A Havelock North couple were taken to hospital with minor injuries after their car was hit by one of dozens of trees which fell at the height of the storm in Hawke's Bay last night.

Jim and Margaret Ryniker were in one of two vehicles hit by a falling tree in Lucknow St about 8.30pm, by which time Cyclone Cook had done most of its unexpected damage in a tempest lasting barely three hours, and badly damaged at least three other parked vehicles across the two cities.

Two were in McDonald St, Napier, both sections from Latham St to Kennedy Rd and Kennedy Rd to Carnell St were expected to be closed for much of today as crews from Superior Exterior Tree Care worked to remove at least fallen trees which were partially Another area hit wholly blocking the road.

At least 40 streetside trees were felled in Napier, with the most complete destruction appearing to have been on the western side of Bledisloe Ave, Maraenui, where 13 trees were brought down on sections opposite the suburb's shopping centre, near completing the selection-clearing which started when Housing New Zealand began removing housing units in the area four years ago.


At least eight trees were felled in the Georges Drive Reserve and there were numerous other incidents, including the felling of a large oak tree in the grounds of Havelock North Primary School, while the Pakowhai Rd northern approach to Hastings was closed this morning while workmen cleared a tree which had fallen about 200 metres south of the intersection with Farndon Rd.

Paul Manning was in his McDonald St when a tree crushed his car in the street outside, about 100 metres from the entrance to McLean Park.

It was about 6pm when he parked the car in the same place he's parked since he bought the Ford Falcon four years ago.

"At eight o'clock I went out ti head off to see someone, and that's when I saw the tree on there."

"I heard noise before that but I didn't really take much notice because there was things flying around everywhere," he said.

At the opposite end of the street Manda Giddens had just welcomed a friend from Auckland, when visitor Theresa's Honda wagon parked across the road became another victim, a tree crashing across it's rear end.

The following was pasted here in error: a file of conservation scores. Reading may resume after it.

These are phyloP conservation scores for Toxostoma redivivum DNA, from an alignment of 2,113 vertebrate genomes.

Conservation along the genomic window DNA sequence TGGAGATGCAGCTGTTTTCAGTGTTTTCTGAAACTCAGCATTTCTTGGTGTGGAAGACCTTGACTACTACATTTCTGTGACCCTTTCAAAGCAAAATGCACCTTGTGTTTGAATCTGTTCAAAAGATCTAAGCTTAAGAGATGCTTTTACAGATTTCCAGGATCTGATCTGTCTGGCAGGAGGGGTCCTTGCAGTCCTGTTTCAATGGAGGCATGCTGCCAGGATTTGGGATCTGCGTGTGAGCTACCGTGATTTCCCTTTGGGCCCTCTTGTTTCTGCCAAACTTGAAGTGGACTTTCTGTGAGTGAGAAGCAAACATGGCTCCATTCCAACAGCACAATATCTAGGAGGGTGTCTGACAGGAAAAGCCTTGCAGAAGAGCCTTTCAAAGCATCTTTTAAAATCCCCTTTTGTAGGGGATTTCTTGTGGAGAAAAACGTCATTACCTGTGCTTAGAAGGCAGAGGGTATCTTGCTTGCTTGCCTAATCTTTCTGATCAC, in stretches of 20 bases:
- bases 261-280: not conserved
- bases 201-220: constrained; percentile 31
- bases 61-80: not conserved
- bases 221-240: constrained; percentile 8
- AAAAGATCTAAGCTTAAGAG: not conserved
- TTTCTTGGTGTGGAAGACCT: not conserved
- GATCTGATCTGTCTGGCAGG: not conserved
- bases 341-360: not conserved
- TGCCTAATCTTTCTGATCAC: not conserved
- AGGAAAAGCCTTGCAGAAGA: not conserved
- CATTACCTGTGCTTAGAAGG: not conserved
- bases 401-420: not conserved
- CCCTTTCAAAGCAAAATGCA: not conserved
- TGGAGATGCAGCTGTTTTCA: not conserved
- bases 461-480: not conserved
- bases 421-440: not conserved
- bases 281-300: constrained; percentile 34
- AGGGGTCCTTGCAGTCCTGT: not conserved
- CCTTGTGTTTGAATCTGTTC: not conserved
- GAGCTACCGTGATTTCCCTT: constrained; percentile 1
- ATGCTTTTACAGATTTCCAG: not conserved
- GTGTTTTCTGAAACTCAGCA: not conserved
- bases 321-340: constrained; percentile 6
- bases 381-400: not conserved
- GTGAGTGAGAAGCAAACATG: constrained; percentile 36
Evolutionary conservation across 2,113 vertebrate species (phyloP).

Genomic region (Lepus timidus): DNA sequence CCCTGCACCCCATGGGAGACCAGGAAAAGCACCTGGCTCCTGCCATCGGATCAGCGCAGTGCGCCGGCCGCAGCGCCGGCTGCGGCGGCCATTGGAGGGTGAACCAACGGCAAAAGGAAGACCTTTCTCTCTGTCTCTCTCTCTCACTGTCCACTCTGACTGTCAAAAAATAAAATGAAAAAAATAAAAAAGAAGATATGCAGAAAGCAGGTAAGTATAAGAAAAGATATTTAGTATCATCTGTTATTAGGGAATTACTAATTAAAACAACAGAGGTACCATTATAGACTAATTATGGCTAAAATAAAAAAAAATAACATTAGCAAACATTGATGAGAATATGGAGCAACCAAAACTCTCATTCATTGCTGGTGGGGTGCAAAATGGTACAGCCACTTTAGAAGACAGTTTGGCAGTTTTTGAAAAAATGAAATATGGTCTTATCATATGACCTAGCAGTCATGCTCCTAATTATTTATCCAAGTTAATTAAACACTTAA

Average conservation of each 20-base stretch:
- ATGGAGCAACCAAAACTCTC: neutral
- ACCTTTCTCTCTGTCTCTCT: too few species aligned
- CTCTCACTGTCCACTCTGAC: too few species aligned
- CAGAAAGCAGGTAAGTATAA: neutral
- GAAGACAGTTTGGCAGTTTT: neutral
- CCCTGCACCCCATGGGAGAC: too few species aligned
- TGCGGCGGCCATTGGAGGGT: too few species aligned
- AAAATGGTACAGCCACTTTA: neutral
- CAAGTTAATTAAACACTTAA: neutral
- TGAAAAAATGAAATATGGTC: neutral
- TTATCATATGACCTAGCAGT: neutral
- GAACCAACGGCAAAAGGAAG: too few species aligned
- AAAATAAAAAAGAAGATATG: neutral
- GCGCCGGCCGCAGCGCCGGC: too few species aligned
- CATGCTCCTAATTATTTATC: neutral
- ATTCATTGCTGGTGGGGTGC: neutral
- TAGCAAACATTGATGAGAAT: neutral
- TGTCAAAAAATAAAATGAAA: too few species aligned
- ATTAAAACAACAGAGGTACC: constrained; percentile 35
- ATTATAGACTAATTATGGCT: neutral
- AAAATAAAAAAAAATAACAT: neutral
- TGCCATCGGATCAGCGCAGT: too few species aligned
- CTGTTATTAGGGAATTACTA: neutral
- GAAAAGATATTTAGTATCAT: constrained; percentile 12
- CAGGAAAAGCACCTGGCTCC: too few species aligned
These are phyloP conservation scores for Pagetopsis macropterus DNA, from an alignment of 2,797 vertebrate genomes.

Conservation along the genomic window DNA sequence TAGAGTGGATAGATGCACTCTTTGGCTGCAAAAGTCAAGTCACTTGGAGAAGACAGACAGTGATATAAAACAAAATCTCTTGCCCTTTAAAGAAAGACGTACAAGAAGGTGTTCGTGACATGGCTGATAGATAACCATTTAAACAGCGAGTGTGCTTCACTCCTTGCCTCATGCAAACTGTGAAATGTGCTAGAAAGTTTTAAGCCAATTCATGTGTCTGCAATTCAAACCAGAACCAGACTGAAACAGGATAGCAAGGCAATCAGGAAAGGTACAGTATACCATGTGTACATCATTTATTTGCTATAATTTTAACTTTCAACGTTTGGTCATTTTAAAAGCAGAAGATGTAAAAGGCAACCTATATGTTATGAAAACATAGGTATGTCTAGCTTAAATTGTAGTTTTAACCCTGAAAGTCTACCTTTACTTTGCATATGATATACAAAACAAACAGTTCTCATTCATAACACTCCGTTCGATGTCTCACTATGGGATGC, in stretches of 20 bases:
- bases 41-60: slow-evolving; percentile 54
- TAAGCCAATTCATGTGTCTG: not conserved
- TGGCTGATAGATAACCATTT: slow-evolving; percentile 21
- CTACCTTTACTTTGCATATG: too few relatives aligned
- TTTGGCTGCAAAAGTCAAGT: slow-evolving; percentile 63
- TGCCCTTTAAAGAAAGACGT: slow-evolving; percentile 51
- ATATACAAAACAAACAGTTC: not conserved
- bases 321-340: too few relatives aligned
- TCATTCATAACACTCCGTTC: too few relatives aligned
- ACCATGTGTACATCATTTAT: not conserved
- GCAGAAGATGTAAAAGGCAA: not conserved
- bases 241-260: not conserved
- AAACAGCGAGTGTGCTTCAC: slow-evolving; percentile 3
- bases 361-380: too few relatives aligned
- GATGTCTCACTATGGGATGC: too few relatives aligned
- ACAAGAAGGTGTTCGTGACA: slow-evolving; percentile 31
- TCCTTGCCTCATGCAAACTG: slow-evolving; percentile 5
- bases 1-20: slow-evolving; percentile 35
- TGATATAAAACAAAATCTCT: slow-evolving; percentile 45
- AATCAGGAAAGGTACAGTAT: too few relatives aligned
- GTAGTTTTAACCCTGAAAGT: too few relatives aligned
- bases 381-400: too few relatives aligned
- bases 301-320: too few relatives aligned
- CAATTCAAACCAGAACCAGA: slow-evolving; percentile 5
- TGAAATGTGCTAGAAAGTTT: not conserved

Ms Giddens said: "We were watching a movie and heard the car alarm go off, and came out and saw the damage. You could hear the trees cracking up the road, like is it going to happen, is the next one going to come down?"

Some alarms were being set-off by the wind rocking the vehicles, startling fellow McDonald St resident Melissa Hall who went outside onto her patio just in time to see kerbside tree crashing across the path, and being stopped from crashing into the house, braced by a fence and one of the smallest trees on her property.

A similar near-miss happened near the Morris St entrance to Nelson Park, off Latham St, where a large tree had fallen, just striking the corner of a villa. A workman cordoned off a wider area around the tree, worried about the possibility of another tree falling in the same area.

Napier Mayor Bill Dalton visited some of the sites today, and said about 40 council-owned trees had been felled on roadsides and reserves around the city, ending the Easter break of some staff before it had begun. Some were out most of the night, as were staff of such as arborists and tree fellers.

Mr Dalton said many other trees may also have to be felled, and inspecting them will be a high priority of staff over the next few days, apart from the immediate clearing those that had already fallen.

Power supplier Unison Network was today working to restore supplies across the region, with an irony that extra crews had to be brought-in from Tapo and Rotorua to help in Hawke's Bay.

"They were the areas we expected to be hit," said Unison spokesman Dannny Gough.
He said trees and flying debris had caused widespread damage, much of it about 8pm, and crews worked till about 10.30pm, before benig "called-in" in the interests of safety before returning to work today.